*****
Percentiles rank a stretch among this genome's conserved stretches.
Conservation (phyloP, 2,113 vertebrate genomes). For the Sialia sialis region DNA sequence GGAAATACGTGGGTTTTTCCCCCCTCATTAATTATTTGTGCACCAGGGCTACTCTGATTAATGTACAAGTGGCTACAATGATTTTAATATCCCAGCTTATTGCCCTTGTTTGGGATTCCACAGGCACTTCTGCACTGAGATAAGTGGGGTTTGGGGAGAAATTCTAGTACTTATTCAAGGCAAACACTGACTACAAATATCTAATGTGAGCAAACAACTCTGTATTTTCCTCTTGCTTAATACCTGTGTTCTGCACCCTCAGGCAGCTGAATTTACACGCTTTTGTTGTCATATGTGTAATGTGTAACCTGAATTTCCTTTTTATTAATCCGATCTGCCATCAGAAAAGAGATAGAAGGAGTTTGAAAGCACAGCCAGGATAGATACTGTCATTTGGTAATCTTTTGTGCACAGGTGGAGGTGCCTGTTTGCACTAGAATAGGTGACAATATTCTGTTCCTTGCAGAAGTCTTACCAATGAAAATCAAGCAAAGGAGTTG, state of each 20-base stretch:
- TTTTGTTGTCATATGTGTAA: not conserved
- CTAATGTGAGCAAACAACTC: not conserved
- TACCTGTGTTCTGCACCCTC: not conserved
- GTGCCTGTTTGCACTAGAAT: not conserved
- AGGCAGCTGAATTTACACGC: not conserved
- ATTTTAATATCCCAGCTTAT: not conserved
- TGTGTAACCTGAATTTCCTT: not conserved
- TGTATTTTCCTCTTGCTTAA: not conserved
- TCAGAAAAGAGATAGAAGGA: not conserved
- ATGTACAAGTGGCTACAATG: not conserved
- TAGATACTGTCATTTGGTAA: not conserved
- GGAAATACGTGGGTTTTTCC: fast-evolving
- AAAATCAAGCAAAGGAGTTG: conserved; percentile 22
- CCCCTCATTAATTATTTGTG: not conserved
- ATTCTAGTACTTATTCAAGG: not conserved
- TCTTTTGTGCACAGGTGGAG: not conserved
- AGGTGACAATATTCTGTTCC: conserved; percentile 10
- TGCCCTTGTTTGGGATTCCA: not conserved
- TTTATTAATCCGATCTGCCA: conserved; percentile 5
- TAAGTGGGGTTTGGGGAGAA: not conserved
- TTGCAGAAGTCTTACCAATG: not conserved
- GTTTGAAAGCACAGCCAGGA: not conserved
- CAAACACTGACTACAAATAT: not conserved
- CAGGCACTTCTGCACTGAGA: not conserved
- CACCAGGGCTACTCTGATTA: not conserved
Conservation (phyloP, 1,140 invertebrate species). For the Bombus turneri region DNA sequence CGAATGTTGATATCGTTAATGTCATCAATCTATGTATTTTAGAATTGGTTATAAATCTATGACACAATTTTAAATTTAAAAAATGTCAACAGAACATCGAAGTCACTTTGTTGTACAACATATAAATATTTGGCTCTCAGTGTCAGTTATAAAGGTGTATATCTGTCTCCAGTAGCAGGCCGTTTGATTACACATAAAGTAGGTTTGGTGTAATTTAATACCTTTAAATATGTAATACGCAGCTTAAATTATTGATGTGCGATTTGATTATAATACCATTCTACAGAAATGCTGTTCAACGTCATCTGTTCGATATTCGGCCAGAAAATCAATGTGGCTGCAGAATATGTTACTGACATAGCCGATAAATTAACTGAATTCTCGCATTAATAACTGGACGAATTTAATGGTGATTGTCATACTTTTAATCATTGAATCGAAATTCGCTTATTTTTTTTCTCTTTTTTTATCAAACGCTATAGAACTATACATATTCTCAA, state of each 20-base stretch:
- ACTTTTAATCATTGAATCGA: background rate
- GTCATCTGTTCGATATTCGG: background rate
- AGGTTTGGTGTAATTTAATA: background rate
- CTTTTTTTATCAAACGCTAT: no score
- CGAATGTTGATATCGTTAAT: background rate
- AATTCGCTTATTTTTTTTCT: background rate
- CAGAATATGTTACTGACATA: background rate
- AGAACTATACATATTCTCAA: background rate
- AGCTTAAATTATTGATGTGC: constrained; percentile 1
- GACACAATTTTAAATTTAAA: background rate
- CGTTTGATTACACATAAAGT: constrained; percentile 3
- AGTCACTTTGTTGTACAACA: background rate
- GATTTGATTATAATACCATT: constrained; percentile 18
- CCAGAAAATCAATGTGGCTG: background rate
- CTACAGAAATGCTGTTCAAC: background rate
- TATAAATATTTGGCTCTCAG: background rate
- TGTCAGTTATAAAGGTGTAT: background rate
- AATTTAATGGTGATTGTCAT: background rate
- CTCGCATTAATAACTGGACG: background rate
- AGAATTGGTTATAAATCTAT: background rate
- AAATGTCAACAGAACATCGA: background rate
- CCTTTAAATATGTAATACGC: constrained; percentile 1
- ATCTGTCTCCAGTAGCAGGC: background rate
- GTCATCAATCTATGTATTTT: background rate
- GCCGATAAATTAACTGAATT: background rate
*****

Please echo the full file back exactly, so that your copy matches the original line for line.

Percentiles rank a stretch among this genome's conserved stretches.
Conservation (phyloP, 2,113 vertebrate genomes). For the Sialia sialis region DNA sequence GGAAATACGTGGGTTTTTCCCCCCTCATTAATTATTTGTGCACCAGGGCTACTCTGATTAATGTACAAGTGGCTACAATGATTTTAATATCCCAGCTTATTGCCCTTGTTTGGGATTCCACAGGCACTTCTGCACTGAGATAAGTGGGGTTTGGGGAGAAATTCTAGTACTTATTCAAGGCAAACACTGACTACAAATATCTAATGTGAGCAAACAACTCTGTATTTTCCTCTTGCTTAATACCTGTGTTCTGCACCCTCAGGCAGCTGAATTTACACGCTTTTGTTGTCATATGTGTAATGTGTAACCTGAATTTCCTTTTTATTAATCCGATCTGCCATCAGAAAAGAGATAGAAGGAGTTTGAAAGCACAGCCAGGATAGATACTGTCATTTGGTAATCTTTTGTGCACAGGTGGAGGTGCCTGTTTGCACTAGAATAGGTGACAATATTCTGTTCCTTGCAGAAGTCTTACCAATGAAAATCAAGCAAAGGAGTTG, state of each 20-base stretch:
- TTTTGTTGTCATATGTGTAA: not conserved
- CTAATGTGAGCAAACAACTC: not conserved
- TACCTGTGTTCTGCACCCTC: not conserved
- GTGCCTGTTTGCACTAGAAT: not conserved
- AGGCAGCTGAATTTACACGC: not conserved
- ATTTTAATATCCCAGCTTAT: not conserved
- TGTGTAACCTGAATTTCCTT: not conserved
- TGTATTTTCCTCTTGCTTAA: not conserved
- TCAGAAAAGAGATAGAAGGA: not conserved
- ATGTACAAGTGGCTACAATG: not conserved
- TAGATACTGTCATTTGGTAA: not conserved
- GGAAATACGTGGGTTTTTCC: fast-evolving
- AAAATCAAGCAAAGGAGTTG: conserved; percentile 22
- CCCCTCATTAATTATTTGTG: not conserved
- ATTCTAGTACTTATTCAAGG: not conserved
- TCTTTTGTGCACAGGTGGAG: not conserved
- AGGTGACAATATTCTGTTCC: conserved; percentile 10
- TGCCCTTGTTTGGGATTCCA: not conserved
- TTTATTAATCCGATCTGCCA: conserved; percentile 5
- TAAGTGGGGTTTGGGGAGAA: not conserved
- TTGCAGAAGTCTTACCAATG: not conserved
- GTTTGAAAGCACAGCCAGGA: not conserved
- CAAACACTGACTACAAATAT: not conserved
- CAGGCACTTCTGCACTGAGA: not conserved
- CACCAGGGCTACTCTGATTA: not conserved
Conservation (phyloP, 1,140 invertebrate species). For the Bombus turneri region DNA sequence CGAATGTTGATATCGTTAATGTCATCAATCTATGTATTTTAGAATTGGTTATAAATCTATGACACAATTTTAAATTTAAAAAATGTCAACAGAACATCGAAGTCACTTTGTTGTACAACATATAAATATTTGGCTCTCAGTGTCAGTTATAAAGGTGTATATCTGTCTCCAGTAGCAGGCCGTTTGATTACACATAAAGTAGGTTTGGTGTAATTTAATACCTTTAAATATGTAATACGCAGCTTAAATTATTGATGTGCGATTTGATTATAATACCATTCTACAGAAATGCTGTTCAACGTCATCTGTTCGATATTCGGCCAGAAAATCAATGTGGCTGCAGAATATGTTACTGACATAGCCGATAAATTAACTGAATTCTCGCATTAATAACTGGACGAATTTAATGGTGATTGTCATACTTTTAATCATTGAATCGAAATTCGCTTATTTTTTTTCTCTTTTTTTATCAAACGCTATAGAACTATACATATTCTCAA, state of each 20-base stretch:
- ACTTTTAATCATTGAATCGA: background rate
- GTCATCTGTTCGATATTCGG: background rate
- AGGTTTGGTGTAATTTAATA: background rate
- CTTTTTTTATCAAACGCTAT: no score
- CGAATGTTGATATCGTTAAT: background rate
- AATTCGCTTATTTTTTTTCT: background rate
- CAGAATATGTTACTGACATA: background rate
- AGAACTATACATATTCTCAA: background rate
- AGCTTAAATTATTGATGTGC: constrained; percentile 1
- GACACAATTTTAAATTTAAA: background rate
- CGTTTGATTACACATAAAGT: constrained; percentile 3
- AGTCACTTTGTTGTACAACA: background rate
- GATTTGATTATAATACCATT: constrained; percentile 18
- CCAGAAAATCAATGTGGCTG: background rate
- CTACAGAAATGCTGTTCAAC: background rate
- TATAAATATTTGGCTCTCAG: background rate
- TGTCAGTTATAAAGGTGTAT: background rate
- AATTTAATGGTGATTGTCAT: background rate
- CTCGCATTAATAACTGGACG: background rate
- AGAATTGGTTATAAATCTAT: background rate
- AAATGTCAACAGAACATCGA: background rate
- CCTTTAAATATGTAATACGC: constrained; percentile 1
- ATCTGTCTCCAGTAGCAGGC: background rate
- GTCATCAATCTATGTATTTT: background rate
- GCCGATAAATTAACTGAATT: background rate